Preparing to Plant Peas

By National Gardening Association Editors

Peas are everyone's garden favorite. There's nothing like the taste of fresh sweet peas in spring. Here's some history and tips on planting peas.

A Brief History of Peas

Northerners and southerners have different ideas about the meaning of the word "pea." To southerners, peas are black-eyeds, crowders and creams; to northerners, these same varieties are known as shell beans. The northern version of "peas" is known as English or green peas, and if you ask home gardeners to name their favorite vegetable, many will say green peas.

Garden peas originated in western Asia and Eastern Europe. We know they existed as far back as the Stone Age, because dried pea seeds were discovered among relics in lake villages of Switzerland. Apparently 1,000 years ago the pea, which was small and dark colored, was grown only for its dried seeds. At the turn of the millennium, people started eating them fresh, too.

The popularity of peas increased during the 18th century. The Anglo-Saxon word for peas was "pise," later to be called "pease," but nobody knew whether that referred to one pea or many. So, the word "peas" was coined. Because our green garden peas were derived from varieties that thrived in England, they are called "English peas."

Planting Peas

When you're deciding where to plant which vegetable, there are two good reasons why it's a good idea to locate your peas in a section that receives full sun:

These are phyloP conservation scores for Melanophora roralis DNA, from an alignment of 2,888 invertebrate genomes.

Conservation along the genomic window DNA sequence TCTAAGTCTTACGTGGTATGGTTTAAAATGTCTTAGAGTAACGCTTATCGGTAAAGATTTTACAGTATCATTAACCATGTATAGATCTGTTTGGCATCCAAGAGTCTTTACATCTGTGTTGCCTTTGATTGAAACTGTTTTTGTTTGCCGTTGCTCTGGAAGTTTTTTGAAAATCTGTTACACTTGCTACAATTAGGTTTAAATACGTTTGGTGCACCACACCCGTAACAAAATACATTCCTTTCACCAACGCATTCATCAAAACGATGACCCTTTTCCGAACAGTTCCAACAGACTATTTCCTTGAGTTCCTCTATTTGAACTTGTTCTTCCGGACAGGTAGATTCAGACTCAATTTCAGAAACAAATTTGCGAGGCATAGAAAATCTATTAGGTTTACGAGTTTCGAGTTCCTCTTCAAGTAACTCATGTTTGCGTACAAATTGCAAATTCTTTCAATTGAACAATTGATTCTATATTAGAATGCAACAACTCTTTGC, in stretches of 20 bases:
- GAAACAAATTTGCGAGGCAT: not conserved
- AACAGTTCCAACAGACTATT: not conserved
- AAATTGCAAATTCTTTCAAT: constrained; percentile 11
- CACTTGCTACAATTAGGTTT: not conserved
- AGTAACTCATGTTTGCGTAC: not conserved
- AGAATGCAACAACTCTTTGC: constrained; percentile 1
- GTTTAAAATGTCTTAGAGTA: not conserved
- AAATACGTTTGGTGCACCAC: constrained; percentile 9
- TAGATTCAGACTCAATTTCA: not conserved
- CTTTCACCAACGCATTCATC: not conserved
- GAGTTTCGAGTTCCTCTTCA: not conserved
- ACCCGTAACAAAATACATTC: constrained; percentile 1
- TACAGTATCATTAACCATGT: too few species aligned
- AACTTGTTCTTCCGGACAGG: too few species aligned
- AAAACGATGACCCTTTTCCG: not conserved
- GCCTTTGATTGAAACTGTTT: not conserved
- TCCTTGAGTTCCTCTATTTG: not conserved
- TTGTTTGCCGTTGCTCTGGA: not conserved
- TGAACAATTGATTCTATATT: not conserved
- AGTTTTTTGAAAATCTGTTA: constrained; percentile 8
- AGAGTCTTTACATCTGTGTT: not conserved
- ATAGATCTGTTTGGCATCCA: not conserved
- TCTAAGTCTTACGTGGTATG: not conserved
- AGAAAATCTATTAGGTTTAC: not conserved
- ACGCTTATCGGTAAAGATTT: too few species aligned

* Sunny spots will be the first places to thaw in the spring, and you want to get your peas into the ground as early as possible.

* If peas are planted in the shade, they'll grow. However, the sugar content will be low, and the peas will taste as if they've been sitting around at the store for a few weeks.

Although peas do need full sun, be careful not to plant the tall varieties where they'll shade other plants.

No matter what size your garden, you'll have the best results if you plant peas in 16-inch-wide rows with walkways at least the same width. Not only will you harvest more, but you'll put less time and work into your crop. For most varieties, if you plant in wide rows there's no need to build trellises or fences for support, because the vines hold each other up. Also, wide-row vines form a living- mulch canopy that helps to eliminate weeds and keeps the soil cool and moist.

When To Plant Peas

Peas are a cool-weather crop that can withstand frost. Northern gardeners can often plant their first crop near the end of March, as soon as the garden has thawed and the soil can be worked. A few varieties, however, are happier being planted when it's warmer and harvested during midsummer. Seed catalogs and packets indicate the preferred time for planting different varieties.

In the Far North, garden peas can be harvested almost all summer if you use a little ingenuity. Plant peas every three to four weeks for a continual summer harvest. Once you've harvested your first crop of peas, pull out and compost the vines or till them in and replant a second crop of peas in the same space. Or you can plant another short-season vegetable.

In the West, gardeners can harvest peas year-round; in the South they're best if grown in the fall, winter and very early spring before the weather gets too hot.

Other articles in this series:
1. Preparing to Plant Peas ← you're on this article right now
2. Choosing Pea Varieties
3. Perfecting Your Soil for Peas
4. Growing Peas in Raised Beds
5. About Peanuts
6. How Peanuts Grow
7. Planting Preparation for Peanuts
8. Pea Essentials

This article is a part of our Vegetable Gardening Guide for Peas and Peanuts / Getting Started.

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